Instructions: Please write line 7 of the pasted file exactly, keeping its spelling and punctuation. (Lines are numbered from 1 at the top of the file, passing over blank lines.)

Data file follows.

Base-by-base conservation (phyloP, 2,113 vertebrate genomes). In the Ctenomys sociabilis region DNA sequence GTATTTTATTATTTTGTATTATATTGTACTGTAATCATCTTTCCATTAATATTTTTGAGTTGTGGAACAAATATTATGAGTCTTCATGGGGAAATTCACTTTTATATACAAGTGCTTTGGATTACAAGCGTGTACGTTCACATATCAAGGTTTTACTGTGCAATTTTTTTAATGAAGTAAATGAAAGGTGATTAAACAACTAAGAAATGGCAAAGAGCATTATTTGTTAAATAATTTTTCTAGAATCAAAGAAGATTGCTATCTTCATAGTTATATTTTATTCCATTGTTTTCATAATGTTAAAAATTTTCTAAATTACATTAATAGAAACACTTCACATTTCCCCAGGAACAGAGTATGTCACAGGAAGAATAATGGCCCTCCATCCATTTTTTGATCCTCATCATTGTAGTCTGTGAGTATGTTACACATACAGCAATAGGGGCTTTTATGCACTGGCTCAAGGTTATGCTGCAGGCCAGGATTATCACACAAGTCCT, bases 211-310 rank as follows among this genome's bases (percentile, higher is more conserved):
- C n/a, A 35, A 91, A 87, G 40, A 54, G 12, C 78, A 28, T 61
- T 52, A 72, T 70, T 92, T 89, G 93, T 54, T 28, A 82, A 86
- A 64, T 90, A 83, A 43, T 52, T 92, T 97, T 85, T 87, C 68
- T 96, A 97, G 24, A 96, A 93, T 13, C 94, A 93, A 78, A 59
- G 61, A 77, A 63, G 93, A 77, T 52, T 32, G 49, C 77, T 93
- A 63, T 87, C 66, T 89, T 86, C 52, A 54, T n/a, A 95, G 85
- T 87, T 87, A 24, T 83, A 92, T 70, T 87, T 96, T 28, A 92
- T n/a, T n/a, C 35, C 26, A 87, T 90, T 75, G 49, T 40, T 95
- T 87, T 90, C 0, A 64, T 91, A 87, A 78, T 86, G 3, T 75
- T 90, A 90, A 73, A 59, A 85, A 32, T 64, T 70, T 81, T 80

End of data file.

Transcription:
- A 63, T 87, C 66, T 89, T 86, C 52, A 54, T n/a, A 95, G 85